I have looked around quite a bit on Math Overflow and haven't found a similar question, so I'm posting it here. I understand that this isn't the typical forum for such a question but it's as good as I can find.
Basically, I'm a rising 9th grader and this past year I finished a standard single variable calculus course. I've also had a fair amount of exposure to discrete mathematics and number theory, through through my own 'exploration' and not olympiads, like many other studenst of my age
At the moment I am quite certain that I will want to be doing research in math in some flavor or another. My dilemma at the moment is one torn between spending time channelling into the depths on undergraduate math or working on problem solving skills in preparation for a competition like the Putnam. I have found many a site on the web saying that a top Putnam score is now a rite of passage in this day and age and few low-scorers end up, for some reason unknown to me, doing research at a top level.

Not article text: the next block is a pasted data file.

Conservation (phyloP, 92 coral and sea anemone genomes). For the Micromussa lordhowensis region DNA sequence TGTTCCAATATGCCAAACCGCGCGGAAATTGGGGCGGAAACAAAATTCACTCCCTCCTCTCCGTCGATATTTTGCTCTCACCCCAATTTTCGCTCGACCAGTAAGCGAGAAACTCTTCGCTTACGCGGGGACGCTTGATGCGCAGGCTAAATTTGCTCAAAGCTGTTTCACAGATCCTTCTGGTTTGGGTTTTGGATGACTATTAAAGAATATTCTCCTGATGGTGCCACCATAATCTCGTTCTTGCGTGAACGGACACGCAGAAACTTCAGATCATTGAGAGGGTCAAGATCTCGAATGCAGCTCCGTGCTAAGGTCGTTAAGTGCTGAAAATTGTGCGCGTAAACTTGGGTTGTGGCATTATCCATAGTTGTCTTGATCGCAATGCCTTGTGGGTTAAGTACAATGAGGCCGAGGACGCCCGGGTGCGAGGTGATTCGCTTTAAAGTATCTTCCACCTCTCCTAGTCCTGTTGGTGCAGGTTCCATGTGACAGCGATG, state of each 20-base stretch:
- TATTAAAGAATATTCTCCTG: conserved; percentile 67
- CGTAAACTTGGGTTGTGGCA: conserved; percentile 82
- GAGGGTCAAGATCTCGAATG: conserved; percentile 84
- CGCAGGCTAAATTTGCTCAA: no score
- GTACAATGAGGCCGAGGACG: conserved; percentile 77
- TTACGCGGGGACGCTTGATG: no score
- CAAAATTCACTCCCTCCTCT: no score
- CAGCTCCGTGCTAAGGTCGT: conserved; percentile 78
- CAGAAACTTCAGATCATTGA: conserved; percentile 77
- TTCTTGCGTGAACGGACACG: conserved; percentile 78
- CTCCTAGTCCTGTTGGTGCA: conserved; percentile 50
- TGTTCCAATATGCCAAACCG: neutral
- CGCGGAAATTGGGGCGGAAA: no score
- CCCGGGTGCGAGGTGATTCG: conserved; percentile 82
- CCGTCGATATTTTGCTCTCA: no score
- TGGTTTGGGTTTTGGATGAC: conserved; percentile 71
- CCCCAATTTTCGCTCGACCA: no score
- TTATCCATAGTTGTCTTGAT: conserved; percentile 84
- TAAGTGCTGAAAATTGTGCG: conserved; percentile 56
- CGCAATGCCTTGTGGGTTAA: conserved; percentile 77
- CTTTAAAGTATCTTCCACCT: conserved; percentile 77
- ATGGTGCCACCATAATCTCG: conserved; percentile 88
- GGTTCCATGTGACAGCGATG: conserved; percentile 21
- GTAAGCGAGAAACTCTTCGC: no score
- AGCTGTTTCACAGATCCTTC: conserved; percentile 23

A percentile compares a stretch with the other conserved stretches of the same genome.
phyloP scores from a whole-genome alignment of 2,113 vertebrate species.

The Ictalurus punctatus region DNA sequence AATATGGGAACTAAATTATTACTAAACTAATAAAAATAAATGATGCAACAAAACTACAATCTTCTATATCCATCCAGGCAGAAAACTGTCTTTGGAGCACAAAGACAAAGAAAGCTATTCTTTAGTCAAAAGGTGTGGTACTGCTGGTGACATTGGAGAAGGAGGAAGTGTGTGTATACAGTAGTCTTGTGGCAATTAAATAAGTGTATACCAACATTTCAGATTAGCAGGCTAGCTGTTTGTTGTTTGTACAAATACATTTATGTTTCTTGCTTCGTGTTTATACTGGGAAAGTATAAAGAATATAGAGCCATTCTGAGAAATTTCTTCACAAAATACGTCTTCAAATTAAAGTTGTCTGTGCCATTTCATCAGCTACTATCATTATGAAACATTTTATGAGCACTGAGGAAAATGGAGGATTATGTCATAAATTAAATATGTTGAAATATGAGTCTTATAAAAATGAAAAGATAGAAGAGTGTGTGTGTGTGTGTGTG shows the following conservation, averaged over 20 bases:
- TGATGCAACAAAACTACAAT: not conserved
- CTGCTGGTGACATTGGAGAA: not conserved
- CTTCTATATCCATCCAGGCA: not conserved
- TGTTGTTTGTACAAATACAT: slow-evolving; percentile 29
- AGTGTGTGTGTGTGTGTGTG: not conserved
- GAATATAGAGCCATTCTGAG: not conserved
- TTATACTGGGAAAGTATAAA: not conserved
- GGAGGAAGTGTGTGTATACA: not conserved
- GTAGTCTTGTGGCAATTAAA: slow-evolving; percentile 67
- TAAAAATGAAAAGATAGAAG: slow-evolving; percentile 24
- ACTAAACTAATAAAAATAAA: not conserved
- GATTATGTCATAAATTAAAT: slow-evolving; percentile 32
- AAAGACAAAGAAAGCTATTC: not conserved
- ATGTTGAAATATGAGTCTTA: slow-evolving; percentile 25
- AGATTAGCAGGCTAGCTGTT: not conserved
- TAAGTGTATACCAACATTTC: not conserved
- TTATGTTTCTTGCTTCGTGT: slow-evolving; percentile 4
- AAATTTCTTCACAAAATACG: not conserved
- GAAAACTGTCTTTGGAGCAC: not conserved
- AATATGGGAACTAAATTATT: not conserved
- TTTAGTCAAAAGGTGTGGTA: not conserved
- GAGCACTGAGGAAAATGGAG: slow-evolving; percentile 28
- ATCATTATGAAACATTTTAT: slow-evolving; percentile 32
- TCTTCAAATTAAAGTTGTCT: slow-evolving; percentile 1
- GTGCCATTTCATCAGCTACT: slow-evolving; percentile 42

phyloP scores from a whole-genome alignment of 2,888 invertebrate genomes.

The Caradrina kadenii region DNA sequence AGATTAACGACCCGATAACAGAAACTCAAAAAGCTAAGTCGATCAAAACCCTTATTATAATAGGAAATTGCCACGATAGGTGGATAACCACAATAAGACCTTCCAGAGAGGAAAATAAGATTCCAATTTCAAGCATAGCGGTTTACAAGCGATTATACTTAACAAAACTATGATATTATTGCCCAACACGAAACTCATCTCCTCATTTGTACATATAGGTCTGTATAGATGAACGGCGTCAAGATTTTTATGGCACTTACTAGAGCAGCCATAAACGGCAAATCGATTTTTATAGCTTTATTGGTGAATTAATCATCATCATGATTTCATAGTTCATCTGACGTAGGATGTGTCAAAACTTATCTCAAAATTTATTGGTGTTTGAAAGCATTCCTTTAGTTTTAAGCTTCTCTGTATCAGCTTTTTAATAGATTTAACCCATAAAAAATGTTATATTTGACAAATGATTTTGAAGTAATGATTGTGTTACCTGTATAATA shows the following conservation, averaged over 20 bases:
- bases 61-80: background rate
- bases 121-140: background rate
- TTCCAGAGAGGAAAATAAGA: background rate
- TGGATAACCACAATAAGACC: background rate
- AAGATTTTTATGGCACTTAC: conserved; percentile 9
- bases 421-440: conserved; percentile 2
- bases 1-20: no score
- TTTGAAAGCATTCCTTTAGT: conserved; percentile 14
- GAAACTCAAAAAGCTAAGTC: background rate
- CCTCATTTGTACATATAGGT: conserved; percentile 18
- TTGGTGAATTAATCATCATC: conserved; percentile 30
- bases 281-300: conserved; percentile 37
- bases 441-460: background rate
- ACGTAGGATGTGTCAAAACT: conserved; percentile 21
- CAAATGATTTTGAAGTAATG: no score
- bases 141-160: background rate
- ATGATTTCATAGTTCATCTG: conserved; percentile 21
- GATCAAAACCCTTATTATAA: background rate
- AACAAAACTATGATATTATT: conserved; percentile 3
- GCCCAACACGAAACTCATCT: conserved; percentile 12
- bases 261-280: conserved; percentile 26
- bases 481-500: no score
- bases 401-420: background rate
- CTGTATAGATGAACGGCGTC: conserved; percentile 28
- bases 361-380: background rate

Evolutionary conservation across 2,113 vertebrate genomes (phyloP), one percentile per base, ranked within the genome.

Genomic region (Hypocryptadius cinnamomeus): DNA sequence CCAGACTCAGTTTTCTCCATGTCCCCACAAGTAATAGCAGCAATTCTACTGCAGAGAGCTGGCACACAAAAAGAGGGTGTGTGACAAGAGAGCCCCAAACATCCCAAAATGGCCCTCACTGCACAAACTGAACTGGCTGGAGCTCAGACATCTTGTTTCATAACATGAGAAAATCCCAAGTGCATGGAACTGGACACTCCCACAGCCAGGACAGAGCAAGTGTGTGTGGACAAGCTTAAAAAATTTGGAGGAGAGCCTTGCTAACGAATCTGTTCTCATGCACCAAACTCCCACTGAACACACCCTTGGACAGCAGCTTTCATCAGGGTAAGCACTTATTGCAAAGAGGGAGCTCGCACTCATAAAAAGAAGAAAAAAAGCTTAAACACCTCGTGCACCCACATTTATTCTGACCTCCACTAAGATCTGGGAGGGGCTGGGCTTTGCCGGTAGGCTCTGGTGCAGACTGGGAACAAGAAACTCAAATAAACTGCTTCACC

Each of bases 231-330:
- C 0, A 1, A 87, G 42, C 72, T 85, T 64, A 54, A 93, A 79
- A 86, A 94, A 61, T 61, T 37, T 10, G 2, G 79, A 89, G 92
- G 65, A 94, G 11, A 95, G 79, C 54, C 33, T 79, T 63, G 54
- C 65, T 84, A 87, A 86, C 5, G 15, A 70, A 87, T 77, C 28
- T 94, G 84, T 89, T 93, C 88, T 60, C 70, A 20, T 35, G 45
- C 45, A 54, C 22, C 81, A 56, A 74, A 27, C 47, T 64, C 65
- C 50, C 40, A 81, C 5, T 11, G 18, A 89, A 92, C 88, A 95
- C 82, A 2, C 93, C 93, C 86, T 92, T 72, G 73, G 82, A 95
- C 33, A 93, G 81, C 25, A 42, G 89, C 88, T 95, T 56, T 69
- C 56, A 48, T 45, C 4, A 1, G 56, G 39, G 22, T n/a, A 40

I love math for its elegance and ubiquity and the prospect of working through hundreds of mechanical olympiad problems for a single-day competition seems rather dull. When I contrast that to getting an understanding of some of the basic underpinnings of math through books like Axler and Artin, I find myself seriously doubting the merit in that approach.
Does anybody have any advice for someone in my position?